Plus, I don’t know, it just tastes like it is doing good things for you. And that has got to count for something!

How to Make Homemade Rye Bread

I think it’s clear by now that my recipe for homemade rye bread differs from authentic Medieval bread, especially the kind that would have been eaten by the lower classes, for a few reasons.

One of those reasons is that I use yeast to leaven the bread and make a soft loaf that is delicious to eat sliced and spread with butter.

I also combined three different types of flour – rye flour, whole wheat flour, and bread flour, to get a softer, more tender bread with more “lift” than 100% rye bread.

But even with these changes, this bread is certainly different from the standard loaves you might get at the store. And it’s a great way to introduce your family to new flavors that are a little more unusual than what they might be used to.

Making this homemade rye bread uses the same techniques as making any other loaf of bread. Start by proofing your yeast in some warm water with a little honey.

Then it’s just a matter of kneading in a little salt with the different types of flour and the caraway seeds.

Incidentally, if you are wondering what else to use caraway seeds for so they aren’t just sitting in your cupboard for making loaves of rye bread, try this rotkohl recipe or  sauerkraut and sausages with apples that is one of our family’s favorite dinners during cold weather months.

An image of yeast, wheat flour, rye flour, and caraway seeds in a bowl to make homemade rye bread dough.

The loaf might take a bit longer to rise than most loaves since rye has less gluten in it, but the shaping and baking are all the same.

You could bake this homemade rye bread in a bread pan for a higher “sandwich” looking bread, of just place it on a baking sheet on a piece of parchment paper for a more rustic, artisan looking loaf like you see in these pictures.

An image of a freshly baked loaf of homemade rye bread with gashes on the top, cooling on a wire rack.
An image of a sliced loaf of sliced rye bread with caraway seeds and part wheat flour for a soft, fluffy loaf.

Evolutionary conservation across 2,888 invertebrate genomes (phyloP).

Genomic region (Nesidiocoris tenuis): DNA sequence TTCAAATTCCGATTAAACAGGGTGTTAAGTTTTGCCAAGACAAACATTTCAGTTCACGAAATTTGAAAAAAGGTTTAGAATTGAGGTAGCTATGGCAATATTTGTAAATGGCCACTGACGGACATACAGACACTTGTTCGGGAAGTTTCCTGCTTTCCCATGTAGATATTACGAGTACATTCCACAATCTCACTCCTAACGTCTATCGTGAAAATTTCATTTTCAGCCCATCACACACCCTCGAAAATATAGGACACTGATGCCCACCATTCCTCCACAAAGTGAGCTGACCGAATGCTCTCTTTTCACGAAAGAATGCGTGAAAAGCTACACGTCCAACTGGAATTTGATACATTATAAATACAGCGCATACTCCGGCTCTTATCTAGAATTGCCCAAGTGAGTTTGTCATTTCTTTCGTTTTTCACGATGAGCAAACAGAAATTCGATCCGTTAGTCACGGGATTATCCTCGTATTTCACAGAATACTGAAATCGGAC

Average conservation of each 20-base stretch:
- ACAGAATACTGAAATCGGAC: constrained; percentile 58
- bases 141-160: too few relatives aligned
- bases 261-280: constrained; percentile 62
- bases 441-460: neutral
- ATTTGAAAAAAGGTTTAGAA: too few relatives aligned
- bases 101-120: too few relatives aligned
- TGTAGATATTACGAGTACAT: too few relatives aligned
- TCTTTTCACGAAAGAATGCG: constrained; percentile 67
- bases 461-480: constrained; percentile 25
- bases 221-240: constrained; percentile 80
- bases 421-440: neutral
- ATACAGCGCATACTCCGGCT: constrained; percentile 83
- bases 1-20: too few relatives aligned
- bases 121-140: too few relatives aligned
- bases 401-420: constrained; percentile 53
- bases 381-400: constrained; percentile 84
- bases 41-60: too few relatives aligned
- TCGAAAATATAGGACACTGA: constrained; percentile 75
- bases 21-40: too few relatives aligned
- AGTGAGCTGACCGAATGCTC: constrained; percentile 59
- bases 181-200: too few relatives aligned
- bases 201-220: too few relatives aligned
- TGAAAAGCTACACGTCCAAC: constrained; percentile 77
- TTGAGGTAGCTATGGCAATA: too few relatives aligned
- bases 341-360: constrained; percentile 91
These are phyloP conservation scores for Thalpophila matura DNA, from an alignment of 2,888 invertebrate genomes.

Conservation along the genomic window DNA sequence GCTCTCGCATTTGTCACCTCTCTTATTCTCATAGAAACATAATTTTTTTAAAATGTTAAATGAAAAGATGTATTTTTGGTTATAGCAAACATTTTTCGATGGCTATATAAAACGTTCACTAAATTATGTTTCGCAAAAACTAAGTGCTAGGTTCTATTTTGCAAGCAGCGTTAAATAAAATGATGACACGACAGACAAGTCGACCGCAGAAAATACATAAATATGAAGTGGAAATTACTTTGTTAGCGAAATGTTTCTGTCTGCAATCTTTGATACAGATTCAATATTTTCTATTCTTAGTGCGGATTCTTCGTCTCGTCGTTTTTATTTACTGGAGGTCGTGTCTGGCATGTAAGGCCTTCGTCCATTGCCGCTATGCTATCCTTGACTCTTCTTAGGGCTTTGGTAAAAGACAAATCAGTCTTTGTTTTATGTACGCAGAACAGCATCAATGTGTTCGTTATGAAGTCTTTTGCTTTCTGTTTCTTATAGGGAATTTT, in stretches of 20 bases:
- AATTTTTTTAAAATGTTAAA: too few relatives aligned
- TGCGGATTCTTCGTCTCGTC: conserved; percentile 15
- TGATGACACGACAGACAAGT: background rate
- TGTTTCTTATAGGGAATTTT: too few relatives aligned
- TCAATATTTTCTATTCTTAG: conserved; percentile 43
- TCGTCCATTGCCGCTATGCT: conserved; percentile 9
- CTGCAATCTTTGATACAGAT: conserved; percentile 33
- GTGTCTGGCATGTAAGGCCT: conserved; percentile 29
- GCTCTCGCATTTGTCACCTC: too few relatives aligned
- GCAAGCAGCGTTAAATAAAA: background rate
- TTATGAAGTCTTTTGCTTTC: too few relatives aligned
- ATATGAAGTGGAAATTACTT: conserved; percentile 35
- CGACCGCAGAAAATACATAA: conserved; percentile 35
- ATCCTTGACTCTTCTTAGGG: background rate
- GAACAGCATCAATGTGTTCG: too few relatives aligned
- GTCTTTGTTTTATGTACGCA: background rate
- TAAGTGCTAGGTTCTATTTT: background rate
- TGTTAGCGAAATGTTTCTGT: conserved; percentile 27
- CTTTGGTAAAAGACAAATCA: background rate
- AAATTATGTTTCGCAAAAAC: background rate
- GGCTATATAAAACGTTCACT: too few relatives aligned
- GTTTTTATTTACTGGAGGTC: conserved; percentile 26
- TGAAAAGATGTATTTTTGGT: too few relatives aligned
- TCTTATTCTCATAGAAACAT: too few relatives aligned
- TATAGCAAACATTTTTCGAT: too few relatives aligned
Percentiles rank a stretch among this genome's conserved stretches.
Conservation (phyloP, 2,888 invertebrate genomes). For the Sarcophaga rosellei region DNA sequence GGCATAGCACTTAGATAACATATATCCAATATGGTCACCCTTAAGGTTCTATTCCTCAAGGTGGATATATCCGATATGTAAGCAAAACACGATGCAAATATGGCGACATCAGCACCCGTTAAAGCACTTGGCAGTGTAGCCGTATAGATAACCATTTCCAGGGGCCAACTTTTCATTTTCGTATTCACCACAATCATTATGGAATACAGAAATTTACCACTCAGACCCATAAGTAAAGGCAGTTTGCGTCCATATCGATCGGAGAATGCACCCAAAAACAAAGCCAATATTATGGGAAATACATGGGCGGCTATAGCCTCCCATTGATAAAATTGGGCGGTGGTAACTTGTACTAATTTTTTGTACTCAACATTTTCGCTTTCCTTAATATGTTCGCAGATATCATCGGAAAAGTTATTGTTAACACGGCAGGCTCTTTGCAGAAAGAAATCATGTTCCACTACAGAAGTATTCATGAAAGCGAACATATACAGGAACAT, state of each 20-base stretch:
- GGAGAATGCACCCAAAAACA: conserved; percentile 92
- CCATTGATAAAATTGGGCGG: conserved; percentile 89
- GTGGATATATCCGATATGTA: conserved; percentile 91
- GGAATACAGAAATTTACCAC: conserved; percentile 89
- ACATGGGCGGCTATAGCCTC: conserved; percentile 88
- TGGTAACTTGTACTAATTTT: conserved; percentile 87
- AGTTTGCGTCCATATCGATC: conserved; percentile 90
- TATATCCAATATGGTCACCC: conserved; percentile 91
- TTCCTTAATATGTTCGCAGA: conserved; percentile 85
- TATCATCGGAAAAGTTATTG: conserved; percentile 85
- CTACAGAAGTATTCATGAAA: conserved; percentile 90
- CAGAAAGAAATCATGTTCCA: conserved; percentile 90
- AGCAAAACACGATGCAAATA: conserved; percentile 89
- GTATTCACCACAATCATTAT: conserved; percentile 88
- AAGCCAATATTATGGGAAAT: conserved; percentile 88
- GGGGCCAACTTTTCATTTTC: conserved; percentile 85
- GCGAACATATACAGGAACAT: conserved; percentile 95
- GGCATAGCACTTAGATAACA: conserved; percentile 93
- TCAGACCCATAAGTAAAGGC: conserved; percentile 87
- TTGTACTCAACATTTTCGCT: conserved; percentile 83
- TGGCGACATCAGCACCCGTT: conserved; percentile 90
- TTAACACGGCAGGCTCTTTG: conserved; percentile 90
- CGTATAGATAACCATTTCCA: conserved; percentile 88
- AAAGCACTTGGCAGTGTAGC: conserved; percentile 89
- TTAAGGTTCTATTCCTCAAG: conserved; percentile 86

Then slice and enjoy! Do you like to make bread at home? Let me know what kind in the comments below!

More Homemade Bread Recipes You’ll Love to Bake

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homemade rye bread on a wooden cutting board and cut into slices
Yield: 14 slices

Easy Homemade Rye Bread

​​​​​​​This Easy Homemade Rye Bread made with caraway seeds tastes delicious and is a wonderful, wholesome change for sandwiches, toast, or just served with butter along with a meal.

Prep Time 10 minutes
Cook Time 30 minutes
Rising Time 2 hours
Total Time 2 hours 40 minutes


  • 1/2 cup warm water (110-115 degrees F)
  • 1 tablespoon honey
  • 1 1/2 tablespoons active dry yeast
  • 1 cup whole milk, room temperature
  • 2 teaspoons salt
  • 2 tablespoons oil
  • 1 to 1 1/2 cups bread flour
  • 1 to 1/2 cups whole wheat flour
  • 1 1/2 cups dark rye flour
  • 2 tablespoons whole caraway seeds


  1. In the bowl of an electric stand mixer fitted with a hook attachment, combine the warm water and honey, then sprinkle the yeast on top of the water and let it proof for 5 minutes.
  2. Add the milk, salt, oil, bread flour, whole wheat flour, rye flour, and caraway seeds to the yeast mixture and knead on medium-low speed until the dough starts to come together. I always start with the lower amount of bread and whole wheat flours listed, then add more as needed.
  3. Increase the speed to medium-high and knead for 8-10 minutes until the dough is smooth and no longer sticking to the sides of the bowl.
  4. Place the dough in a large, lightly oiled bowl and cover with a towel.  Let the dough rise in a warm place until doubled in size, about 1 1/2 hours.
  5. When the dough has risen, punch it down and transfer to a clean work surface.  Let it rest for 5 minutes, then shape it into a loaf and transfer to a baking sheet lined with parchment paper.  Cover with a towel and let rise for another hour until doubled in size again.  
  6. When the dough is close to being doubled in size, preheat the oven to 425 degrees F.  Slash the dough with a sharp knife to create gashes on top.  Open the oven and throw a few ice cubes on the bottom when you place the bread in to bake.  This will create steam that will make for a great crust to the bread.  Bake for 30 minutes until crusty and golden brown.  


  • Rye flour has a lower gluten content than regular flour, so it will typically take a little longer to rise than other loaves.
  • I had a previous omission in the recipe where I had typed in 3 cups of bread flour and 1 1/2 cups of the rye flour. I have since changed it to 1 1/2 cups of bread flour, 1 1/2 cups of whole wheat flour, and 1 1/2 cups of rye flour. I find that both ways work, but the version with the whole wheat is heartier.

Adapted from Sarcastic Cooking.

Nutrition Information:



Amount Per Serving: Calories: 155Cholesterol: 1mgSodium: 341mgCarbohydrates: 27gFiber: 2gSugar: 2gProtein: 4g